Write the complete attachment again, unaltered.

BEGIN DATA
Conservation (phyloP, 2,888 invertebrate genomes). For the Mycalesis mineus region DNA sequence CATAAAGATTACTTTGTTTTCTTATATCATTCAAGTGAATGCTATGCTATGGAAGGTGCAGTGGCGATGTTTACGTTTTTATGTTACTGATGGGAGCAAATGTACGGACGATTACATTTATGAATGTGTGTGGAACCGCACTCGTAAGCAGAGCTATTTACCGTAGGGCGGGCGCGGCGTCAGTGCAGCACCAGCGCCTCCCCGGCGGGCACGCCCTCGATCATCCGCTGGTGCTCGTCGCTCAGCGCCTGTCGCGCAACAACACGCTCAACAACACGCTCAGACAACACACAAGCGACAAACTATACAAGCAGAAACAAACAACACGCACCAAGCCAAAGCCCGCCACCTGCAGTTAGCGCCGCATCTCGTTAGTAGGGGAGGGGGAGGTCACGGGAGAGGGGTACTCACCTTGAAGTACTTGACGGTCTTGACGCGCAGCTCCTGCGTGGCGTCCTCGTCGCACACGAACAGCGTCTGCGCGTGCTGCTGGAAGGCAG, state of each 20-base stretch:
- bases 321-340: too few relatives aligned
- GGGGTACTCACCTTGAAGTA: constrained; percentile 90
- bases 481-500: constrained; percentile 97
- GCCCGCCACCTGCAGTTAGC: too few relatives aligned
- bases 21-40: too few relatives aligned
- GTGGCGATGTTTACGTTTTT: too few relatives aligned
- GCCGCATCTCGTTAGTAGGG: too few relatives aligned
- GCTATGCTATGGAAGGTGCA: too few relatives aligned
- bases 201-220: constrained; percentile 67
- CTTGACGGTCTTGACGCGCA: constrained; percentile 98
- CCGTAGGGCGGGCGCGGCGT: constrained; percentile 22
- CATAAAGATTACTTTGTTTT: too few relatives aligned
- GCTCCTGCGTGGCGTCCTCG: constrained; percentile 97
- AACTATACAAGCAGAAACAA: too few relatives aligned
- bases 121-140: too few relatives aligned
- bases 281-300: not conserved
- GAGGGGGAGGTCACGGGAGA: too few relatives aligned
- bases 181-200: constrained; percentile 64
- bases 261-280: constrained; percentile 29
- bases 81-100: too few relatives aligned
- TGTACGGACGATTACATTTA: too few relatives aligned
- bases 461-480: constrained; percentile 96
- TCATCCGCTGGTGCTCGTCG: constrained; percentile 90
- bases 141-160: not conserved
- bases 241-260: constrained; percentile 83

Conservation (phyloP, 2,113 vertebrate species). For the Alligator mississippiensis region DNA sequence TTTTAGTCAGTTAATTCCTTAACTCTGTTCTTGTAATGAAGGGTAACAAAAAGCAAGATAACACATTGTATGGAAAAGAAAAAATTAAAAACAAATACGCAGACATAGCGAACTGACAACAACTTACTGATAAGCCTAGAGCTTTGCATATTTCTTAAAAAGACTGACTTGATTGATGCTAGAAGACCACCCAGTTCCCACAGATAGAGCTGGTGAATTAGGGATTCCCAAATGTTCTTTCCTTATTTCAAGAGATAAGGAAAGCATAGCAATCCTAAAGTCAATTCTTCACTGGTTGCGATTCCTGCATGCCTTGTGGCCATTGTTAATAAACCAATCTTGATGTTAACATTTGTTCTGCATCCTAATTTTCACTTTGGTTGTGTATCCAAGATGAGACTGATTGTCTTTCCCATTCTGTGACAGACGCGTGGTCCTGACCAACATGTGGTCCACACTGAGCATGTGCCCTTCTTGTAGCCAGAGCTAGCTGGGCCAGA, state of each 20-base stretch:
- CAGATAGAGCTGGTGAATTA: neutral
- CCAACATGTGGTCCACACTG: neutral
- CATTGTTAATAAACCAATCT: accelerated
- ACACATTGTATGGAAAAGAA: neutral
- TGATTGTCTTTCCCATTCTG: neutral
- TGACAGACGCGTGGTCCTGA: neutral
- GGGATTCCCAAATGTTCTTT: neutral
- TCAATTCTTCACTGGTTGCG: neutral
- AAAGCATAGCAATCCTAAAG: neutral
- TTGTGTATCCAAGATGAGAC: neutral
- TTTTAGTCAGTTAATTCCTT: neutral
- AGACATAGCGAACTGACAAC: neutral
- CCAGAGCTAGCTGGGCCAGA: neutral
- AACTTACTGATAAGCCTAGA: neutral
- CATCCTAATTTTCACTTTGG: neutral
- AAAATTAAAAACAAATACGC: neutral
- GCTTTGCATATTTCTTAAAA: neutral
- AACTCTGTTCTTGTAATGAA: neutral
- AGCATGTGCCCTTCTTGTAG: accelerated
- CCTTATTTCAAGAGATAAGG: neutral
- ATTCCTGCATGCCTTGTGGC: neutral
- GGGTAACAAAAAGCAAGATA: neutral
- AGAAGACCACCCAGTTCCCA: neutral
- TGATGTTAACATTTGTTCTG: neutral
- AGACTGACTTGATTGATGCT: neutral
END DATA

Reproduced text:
Conservation (phyloP, 2,888 invertebrate genomes). For the Mycalesis mineus region DNA sequence CATAAAGATTACTTTGTTTTCTTATATCATTCAAGTGAATGCTATGCTATGGAAGGTGCAGTGGCGATGTTTACGTTTTTATGTTACTGATGGGAGCAAATGTACGGACGATTACATTTATGAATGTGTGTGGAACCGCACTCGTAAGCAGAGCTATTTACCGTAGGGCGGGCGCGGCGTCAGTGCAGCACCAGCGCCTCCCCGGCGGGCACGCCCTCGATCATCCGCTGGTGCTCGTCGCTCAGCGCCTGTCGCGCAACAACACGCTCAACAACACGCTCAGACAACACACAAGCGACAAACTATACAAGCAGAAACAAACAACACGCACCAAGCCAAAGCCCGCCACCTGCAGTTAGCGCCGCATCTCGTTAGTAGGGGAGGGGGAGGTCACGGGAGAGGGGTACTCACCTTGAAGTACTTGACGGTCTTGACGCGCAGCTCCTGCGTGGCGTCCTCGTCGCACACGAACAGCGTCTGCGCGTGCTGCTGGAAGGCAG, state of each 20-base stretch:
- bases 321-340: too few relatives aligned
- GGGGTACTCACCTTGAAGTA: constrained; percentile 90
- bases 481-500: constrained; percentile 97
- GCCCGCCACCTGCAGTTAGC: too few relatives aligned
- bases 21-40: too few relatives aligned
- GTGGCGATGTTTACGTTTTT: too few relatives aligned
- GCCGCATCTCGTTAGTAGGG: too few relatives aligned
- GCTATGCTATGGAAGGTGCA: too few relatives aligned
- bases 201-220: constrained; percentile 67
- CTTGACGGTCTTGACGCGCA: constrained; percentile 98
- CCGTAGGGCGGGCGCGGCGT: constrained; percentile 22
- CATAAAGATTACTTTGTTTT: too few relatives aligned
- GCTCCTGCGTGGCGTCCTCG: constrained; percentile 97
- AACTATACAAGCAGAAACAA: too few relatives aligned
- bases 121-140: too few relatives aligned
- bases 281-300: not conserved
- GAGGGGGAGGTCACGGGAGA: too few relatives aligned
- bases 181-200: constrained; percentile 64
- bases 261-280: constrained; percentile 29
- bases 81-100: too few relatives aligned
- TGTACGGACGATTACATTTA: too few relatives aligned
- bases 461-480: constrained; percentile 96
- TCATCCGCTGGTGCTCGTCG: constrained; percentile 90
- bases 141-160: not conserved
- bases 241-260: constrained; percentile 83

Conservation (phyloP, 2,113 vertebrate species). For the Alligator mississippiensis region DNA sequence TTTTAGTCAGTTAATTCCTTAACTCTGTTCTTGTAATGAAGGGTAACAAAAAGCAAGATAACACATTGTATGGAAAAGAAAAAATTAAAAACAAATACGCAGACATAGCGAACTGACAACAACTTACTGATAAGCCTAGAGCTTTGCATATTTCTTAAAAAGACTGACTTGATTGATGCTAGAAGACCACCCAGTTCCCACAGATAGAGCTGGTGAATTAGGGATTCCCAAATGTTCTTTCCTTATTTCAAGAGATAAGGAAAGCATAGCAATCCTAAAGTCAATTCTTCACTGGTTGCGATTCCTGCATGCCTTGTGGCCATTGTTAATAAACCAATCTTGATGTTAACATTTGTTCTGCATCCTAATTTTCACTTTGGTTGTGTATCCAAGATGAGACTGATTGTCTTTCCCATTCTGTGACAGACGCGTGGTCCTGACCAACATGTGGTCCACACTGAGCATGTGCCCTTCTTGTAGCCAGAGCTAGCTGGGCCAGA, state of each 20-base stretch:
- CAGATAGAGCTGGTGAATTA: neutral
- CCAACATGTGGTCCACACTG: neutral
- CATTGTTAATAAACCAATCT: accelerated
- ACACATTGTATGGAAAAGAA: neutral
- TGATTGTCTTTCCCATTCTG: neutral
- TGACAGACGCGTGGTCCTGA: neutral
- GGGATTCCCAAATGTTCTTT: neutral
- TCAATTCTTCACTGGTTGCG: neutral
- AAAGCATAGCAATCCTAAAG: neutral
- TTGTGTATCCAAGATGAGAC: neutral
- TTTTAGTCAGTTAATTCCTT: neutral
- AGACATAGCGAACTGACAAC: neutral
- CCAGAGCTAGCTGGGCCAGA: neutral
- AACTTACTGATAAGCCTAGA: neutral
- CATCCTAATTTTCACTTTGG: neutral
- AAAATTAAAAACAAATACGC: neutral
- GCTTTGCATATTTCTTAAAA: neutral
- AACTCTGTTCTTGTAATGAA: neutral
- AGCATGTGCCCTTCTTGTAG: accelerated
- CCTTATTTCAAGAGATAAGG: neutral
- ATTCCTGCATGCCTTGTGGC: neutral
- GGGTAACAAAAAGCAAGATA: neutral
- AGAAGACCACCCAGTTCCCA: neutral
- TGATGTTAACATTTGTTCTG: neutral
- AGACTGACTTGATTGATGCT: neutral